The constitution outlines only one scenario in which the 14-day deadline for the election of a president may be extended. Where two candidates receive the same number of votes, another meeting must be held within seven days.

A coalition government

A coalition government exists when two or more political parties combine their votes to form a government. 

The ANC does not have a majority in the national assembly and requires the support of other parties. It is currently in talks with several opposition parties. 

There is no set formula or procedure for forming a coalition government. The relevant political parties would ideally negotiate a partnership before the first sitting of the national assembly. But a final coalition agreement does not need to be in place by this time. Political parties may have preliminary agreements about which candidate to nominate as president, with coalition talks continuing even after the first sitting. 

A minority government

A minority government exists when the governing party does not hold a majority of seats in parliament. In this scenario, it can be difficult to pass legislation.

If it is unable to form a coalition, the ANC might consider forming a minority government. It could sign agreements with other political parties to vote together on crucial issues, such as the budget, but may have to lobby for support on other legislation.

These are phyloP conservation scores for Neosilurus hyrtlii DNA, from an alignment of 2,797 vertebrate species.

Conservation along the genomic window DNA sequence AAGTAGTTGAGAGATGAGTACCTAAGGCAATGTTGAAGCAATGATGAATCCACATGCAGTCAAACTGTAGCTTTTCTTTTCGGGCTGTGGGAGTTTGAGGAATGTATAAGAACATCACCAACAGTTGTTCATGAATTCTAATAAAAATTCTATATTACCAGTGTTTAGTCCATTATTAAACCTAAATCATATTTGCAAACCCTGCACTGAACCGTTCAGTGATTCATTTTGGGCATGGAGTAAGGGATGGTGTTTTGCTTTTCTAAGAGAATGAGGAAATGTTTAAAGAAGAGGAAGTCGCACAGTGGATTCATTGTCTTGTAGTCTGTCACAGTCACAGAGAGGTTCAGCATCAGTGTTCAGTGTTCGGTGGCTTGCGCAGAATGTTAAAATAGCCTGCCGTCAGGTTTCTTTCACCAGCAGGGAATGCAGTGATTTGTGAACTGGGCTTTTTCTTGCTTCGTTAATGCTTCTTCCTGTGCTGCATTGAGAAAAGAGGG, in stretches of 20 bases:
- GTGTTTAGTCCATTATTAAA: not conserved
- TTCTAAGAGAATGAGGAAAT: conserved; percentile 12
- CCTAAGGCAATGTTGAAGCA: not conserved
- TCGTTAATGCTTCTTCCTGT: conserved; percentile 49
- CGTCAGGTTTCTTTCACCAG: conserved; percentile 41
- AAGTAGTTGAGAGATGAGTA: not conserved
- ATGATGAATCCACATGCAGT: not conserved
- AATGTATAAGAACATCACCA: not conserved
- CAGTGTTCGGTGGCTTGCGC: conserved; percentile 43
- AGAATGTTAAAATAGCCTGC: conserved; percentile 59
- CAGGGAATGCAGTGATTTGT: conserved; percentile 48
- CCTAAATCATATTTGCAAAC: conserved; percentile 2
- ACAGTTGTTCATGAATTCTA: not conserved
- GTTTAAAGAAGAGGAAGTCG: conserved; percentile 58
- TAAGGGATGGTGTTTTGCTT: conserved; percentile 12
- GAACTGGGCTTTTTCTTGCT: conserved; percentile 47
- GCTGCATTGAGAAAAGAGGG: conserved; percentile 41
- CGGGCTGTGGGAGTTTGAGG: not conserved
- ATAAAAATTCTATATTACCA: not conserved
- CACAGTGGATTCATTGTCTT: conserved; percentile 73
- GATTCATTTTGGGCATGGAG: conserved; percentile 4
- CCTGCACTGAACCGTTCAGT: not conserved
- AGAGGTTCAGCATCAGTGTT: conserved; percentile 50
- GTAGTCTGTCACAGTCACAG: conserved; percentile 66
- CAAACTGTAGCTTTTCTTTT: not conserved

UPDATE - 07/06/2024

On 6 June, ANC leader Cyril Ramaphosa invited other parties to form a government of national unity (GNU). He said talks had already begun with the Democratic Alliance, Economic Freedom Fighters, Inkatha Freedom Party, National Freedom Party and Patriotic Alliance.

But what are the differences between a coalition government and a GNU?

Instead of a coalition between one or two major parties, a GNU could include a larger group of partners. According to Dr Oscar van Heerden, a researcher at the University of Johannesburg’s Centre for African Diplomacy and Leadership, this changes “the parameters of negotiations”. Where one or two partners may have been elevated in a coalition government, in a GNU, all political parties are equal players. 

Over the next few days, ANC negotiators will continue to engage with other political parties. Ramaphosa has said that any agreements between parties will be made public.

We will continue to update this explainer as more details emerge.

Republish our content for free

We believe that everyone needs the facts.

You can republish the text of this article free of charge, both online and in print. However, we ask that you pay attention to these simple guidelines. In a nutshell:

1. Do not include images, as in most cases we do not own the copyright.

2. Please do not edit the article.

3. Make sure you credit "Africa Check" in the byline and don't forget to mention that the article was originally published on africacheck.org.

Add new comment

Restricted HTML

  • Allowed HTML tags: <a href hreflang> <em> <strong> <cite> <blockquote cite> <code> <ul type> <ol start type> <li> <dl> <dt> <dd> <h2 id> <h3 id> <h4 id> <h5 id> <h6 id>
  • Lines and paragraphs break automatically.
  • Web page addresses and email addresses turn into links automatically.
limit: 600 characters

Want to keep reading our fact-checks?

We will never charge you for verified, reliable information. Help us keep it that way by supporting our work.

Become a newsletter subscriber

Support independent fact-checking in Africa.